>infact the premaxilla-jugal contact is separate by the
>narrow maxilla-lacrimal contact in P. mongoliensis, P. neimongoliensis, and
>P. meileyingensis, while in P. sinensis, P. youngi, and perhaps in  P.
>xinjiangensis the premaxilla-jugal contact separate the maxilla-lacrimal
>contact. 

Right.  What data do you have for _P. xinjiangensis_?  I'm unfamilar with the 
sutural form in this species.

>Moreover, in all the Psittacosaurus species the rostral bone
>contact the slender rostroventral processes of the nasal, a features absent
>in all the other Neoceratopsia, perhaps this is another diagnostic features
>of the genus.

It most certainly is.  This is a list of diagnostic features of the 
Psittacosauridae which I have compiled from the literature, mostly from 
Sereno's chapter in _The Dinosauria_:

1) Short preorbital skull segment (less than 40% of skull length)
2) external naris positioned very high on the snout, with the ventral margin of 
the external naris lying dorsal to the ventral margin of the orbit
3) nasal extending rostroventrally below the external naris and esbablishing 
contact with the rostral via the rostroventral process
4) caudolateral premaxillary process broad, separating the maxilla from the 
external naris
5) premaxilla, maxilla, lacrimal, and jugal convering to a point
6) antorbital fenestra absent
7) antorbital fossa absent (maybe not so clear now...)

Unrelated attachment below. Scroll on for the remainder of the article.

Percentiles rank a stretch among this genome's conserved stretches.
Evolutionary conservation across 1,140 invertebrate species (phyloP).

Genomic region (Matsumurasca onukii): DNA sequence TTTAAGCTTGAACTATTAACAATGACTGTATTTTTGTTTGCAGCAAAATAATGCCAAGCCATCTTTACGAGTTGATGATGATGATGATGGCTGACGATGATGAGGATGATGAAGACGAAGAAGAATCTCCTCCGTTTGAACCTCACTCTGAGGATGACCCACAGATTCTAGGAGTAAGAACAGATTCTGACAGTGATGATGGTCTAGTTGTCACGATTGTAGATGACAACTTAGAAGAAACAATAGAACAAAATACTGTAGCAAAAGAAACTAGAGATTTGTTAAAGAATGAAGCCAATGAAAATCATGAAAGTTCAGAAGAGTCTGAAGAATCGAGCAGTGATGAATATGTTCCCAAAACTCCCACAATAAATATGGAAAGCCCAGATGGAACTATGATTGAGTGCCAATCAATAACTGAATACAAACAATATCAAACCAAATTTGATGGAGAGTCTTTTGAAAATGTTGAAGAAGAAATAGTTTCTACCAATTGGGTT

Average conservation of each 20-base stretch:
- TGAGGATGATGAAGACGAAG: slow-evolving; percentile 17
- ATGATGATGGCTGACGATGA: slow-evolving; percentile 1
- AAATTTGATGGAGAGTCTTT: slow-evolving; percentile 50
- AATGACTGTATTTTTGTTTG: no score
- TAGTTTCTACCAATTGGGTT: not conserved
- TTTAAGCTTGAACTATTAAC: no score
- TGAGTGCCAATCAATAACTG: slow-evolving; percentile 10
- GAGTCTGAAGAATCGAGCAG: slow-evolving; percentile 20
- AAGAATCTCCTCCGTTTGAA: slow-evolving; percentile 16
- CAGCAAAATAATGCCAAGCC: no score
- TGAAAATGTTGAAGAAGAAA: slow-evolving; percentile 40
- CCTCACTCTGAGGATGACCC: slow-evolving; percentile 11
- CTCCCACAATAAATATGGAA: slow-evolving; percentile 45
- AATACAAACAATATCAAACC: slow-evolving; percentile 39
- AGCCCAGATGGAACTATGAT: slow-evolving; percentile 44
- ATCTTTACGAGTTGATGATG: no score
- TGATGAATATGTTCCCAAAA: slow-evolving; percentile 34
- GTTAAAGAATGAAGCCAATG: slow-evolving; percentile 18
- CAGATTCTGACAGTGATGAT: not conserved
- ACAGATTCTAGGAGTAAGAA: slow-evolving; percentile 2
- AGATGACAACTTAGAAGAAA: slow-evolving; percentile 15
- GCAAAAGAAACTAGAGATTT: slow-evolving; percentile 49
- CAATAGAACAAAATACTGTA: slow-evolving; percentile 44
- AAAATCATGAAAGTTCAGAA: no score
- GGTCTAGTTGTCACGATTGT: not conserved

8) unossified gap in the wall of the lacrimal canal (possibly not seen in all 
species)
9) eminence on the rim of the buccal emargination of the maxilla near the 
junction with the jugal
10) elongate pterygoid mandibular ramus (I don't know too much about this 
character)
11) dentary crown with bulbous primary ridge
12) manual digit IV with only one simplified phalanx
13) manual digit V absent

There might be a few more, but these are the basics.  The postcrania, being 
extremely primitive, offers little information of diagnostic value.

Me:
> And, yes, pachycephalosaurs possess the AOF, as do basal neoceratopsians.
>I assume that _Chaoyangsaurus_ and _Liaoceratops_ have this feature?

>Yes Liaoceratops posses the AOF as do Archaeoceratops and Asiaceratops,
 >unfortunately the condition in Chaoyangsaurus is unknown.

Hmmm...I really wish that the feature was preserved in _Chaoyangsaurus_!!  Now 
the character is much more difficult to evaluate, although the absence or 
reduction of the AOF is likely a derived character.  The degree of reduction 
might even be a potential synapomorphy that links various _Psittacosaurus_ 
species.  What is the max/premax/lac/jugal area like in _Chaoyangsaurus_?  Is 
it preserved?  I really wish I had that paper...  

Also, what is the current consensus on the position of _Chaoyangsaurus_?  
Sereno places it as a neoceratopsian based on something like eight or nine 
characters, but a few of those are based on the teeth.  Because teeth number, 
position, morphology, etc. are so variable in _Psittacosaurus_, these 
characters are weakened.  However, Makovicky listed something like three 
characters that placed _Chaoyangsaurus_ outside the 
Neoceratopsian-_Psittacosaurus_ clade.  One of these regards the jugal horns, 
which due to some possible convergence might not be accurate.  Where was this 
genus placed in the _Liaoceratops_ paper??

Steve

---